A Deliberate Disconnection

On our family trip this summer to Yellowstone National Park, my wife found great accommodations for us at Headwaters Lodge at Flag Ranch.  It is conveniently located just a few miles from the southern entrance to the  park, providing easy access to Yellowstone and to Grand Tetons National Park.  The cabins we stayed in were comfortable enough, but not luxurious in the least.  They were not equipped with AC, which in the evening was no problem. We could open the windows, and the temperatures dropped significantly overnight.  There were no televisions or radios, and there was absolutely no cell service or wifi access.  The park literature made it clear that this kind of “disconnection” was somewhat deliberate, making it possible for visitors to appreciate the natural resources without electronic distractions.

Lower Yellowstone Falls

Our campground was in quite a remote area between the two national parks, so we really weren’t surprised that we would have no cell service or wifi.  The lodge claimed to have wifi access, but we were never able to connect.  What was a bit surprising was the lack of cell service throughout the parks.  The only time we had a decent signal was at two or three of the major attractions, such as Old Faithful Lodge, or at a few of the stores and restaurants.   It took a day or so to get used to the idea of this kind of isolation, but the adjustment finally came, for me at least.  The other functions of our devices worked, of course, and I was grateful to have the capability of taking photos with my phone, mainly as a backup for my small Cannon point-and-shoot.  Not being able to get calls from my other son back home or other family members was a little unsettling, I must admit.  I wouldn’t want to be that out of reach for weeks at a time, but for a few days, it was okay to be really away from so many of the elements of civilization.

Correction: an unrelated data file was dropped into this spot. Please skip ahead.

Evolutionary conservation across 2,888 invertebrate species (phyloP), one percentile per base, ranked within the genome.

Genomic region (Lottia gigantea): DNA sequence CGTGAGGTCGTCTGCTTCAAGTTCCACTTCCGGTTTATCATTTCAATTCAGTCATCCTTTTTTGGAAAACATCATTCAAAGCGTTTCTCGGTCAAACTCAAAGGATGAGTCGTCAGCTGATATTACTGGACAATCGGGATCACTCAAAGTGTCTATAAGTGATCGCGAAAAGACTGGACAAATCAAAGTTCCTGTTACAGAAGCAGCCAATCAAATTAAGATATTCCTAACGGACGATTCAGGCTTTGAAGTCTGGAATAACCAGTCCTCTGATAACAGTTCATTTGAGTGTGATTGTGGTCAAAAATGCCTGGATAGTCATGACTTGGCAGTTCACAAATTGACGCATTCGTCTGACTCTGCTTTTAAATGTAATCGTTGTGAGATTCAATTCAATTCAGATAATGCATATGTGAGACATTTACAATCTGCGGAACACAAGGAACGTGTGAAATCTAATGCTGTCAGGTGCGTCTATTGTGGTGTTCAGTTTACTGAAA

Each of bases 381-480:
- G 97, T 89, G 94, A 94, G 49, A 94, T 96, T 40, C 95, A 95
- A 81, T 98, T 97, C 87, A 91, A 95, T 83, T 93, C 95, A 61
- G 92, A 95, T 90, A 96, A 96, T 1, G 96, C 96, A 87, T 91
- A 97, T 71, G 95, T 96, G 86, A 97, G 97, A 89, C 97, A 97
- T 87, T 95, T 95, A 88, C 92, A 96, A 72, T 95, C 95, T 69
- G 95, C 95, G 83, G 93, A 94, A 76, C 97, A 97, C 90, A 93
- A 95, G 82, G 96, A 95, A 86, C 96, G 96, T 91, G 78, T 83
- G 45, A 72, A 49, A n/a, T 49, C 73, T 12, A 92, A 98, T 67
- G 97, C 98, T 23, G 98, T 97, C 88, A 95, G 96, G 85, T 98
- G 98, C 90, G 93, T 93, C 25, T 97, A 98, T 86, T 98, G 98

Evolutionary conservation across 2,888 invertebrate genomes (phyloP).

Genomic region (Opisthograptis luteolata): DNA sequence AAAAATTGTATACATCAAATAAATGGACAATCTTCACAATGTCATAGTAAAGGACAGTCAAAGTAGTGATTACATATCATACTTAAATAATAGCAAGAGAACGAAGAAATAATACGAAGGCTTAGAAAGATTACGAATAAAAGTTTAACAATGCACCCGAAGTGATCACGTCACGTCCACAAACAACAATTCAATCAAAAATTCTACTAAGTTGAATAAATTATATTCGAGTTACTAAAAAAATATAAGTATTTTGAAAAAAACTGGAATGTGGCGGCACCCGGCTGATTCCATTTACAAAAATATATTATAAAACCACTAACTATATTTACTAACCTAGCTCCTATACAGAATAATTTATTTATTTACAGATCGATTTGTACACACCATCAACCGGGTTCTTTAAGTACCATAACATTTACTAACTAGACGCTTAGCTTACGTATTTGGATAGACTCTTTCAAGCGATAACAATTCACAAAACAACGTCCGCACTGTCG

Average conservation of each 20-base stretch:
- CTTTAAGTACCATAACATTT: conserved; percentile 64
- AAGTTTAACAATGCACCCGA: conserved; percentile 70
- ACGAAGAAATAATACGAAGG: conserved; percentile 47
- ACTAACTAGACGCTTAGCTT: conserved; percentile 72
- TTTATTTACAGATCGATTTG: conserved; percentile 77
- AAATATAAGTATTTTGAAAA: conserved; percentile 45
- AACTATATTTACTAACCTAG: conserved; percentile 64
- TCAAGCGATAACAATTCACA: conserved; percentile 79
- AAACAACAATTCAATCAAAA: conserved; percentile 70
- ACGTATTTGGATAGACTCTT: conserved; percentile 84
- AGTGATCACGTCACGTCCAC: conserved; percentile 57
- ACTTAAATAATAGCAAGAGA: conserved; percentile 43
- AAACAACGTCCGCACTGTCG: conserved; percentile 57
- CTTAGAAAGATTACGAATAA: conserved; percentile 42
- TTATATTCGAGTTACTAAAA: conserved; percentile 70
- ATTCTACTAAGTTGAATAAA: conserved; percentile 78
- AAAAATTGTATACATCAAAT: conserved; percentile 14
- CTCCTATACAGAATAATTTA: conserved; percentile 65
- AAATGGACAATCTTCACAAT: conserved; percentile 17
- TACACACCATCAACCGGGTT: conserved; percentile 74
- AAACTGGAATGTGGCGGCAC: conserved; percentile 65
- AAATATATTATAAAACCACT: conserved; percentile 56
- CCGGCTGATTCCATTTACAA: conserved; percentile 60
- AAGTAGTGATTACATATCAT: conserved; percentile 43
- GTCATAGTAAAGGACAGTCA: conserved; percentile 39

I suspect the parks will eventually find it necessary to expand their cell service and even the wifi access, not only for park personnel, but also for vendors and visitors.  Doing so will no doubt change the experience of being in these wilderness sanctuaries for most visitors, and that is a bit unfortunate.  Being immersed in the sights, sounds, and smells of the outdoors is certainly hindered by our gadgets, and having an opportunity to explore the wonders of nature without them definitely enhanced the encounter for me.

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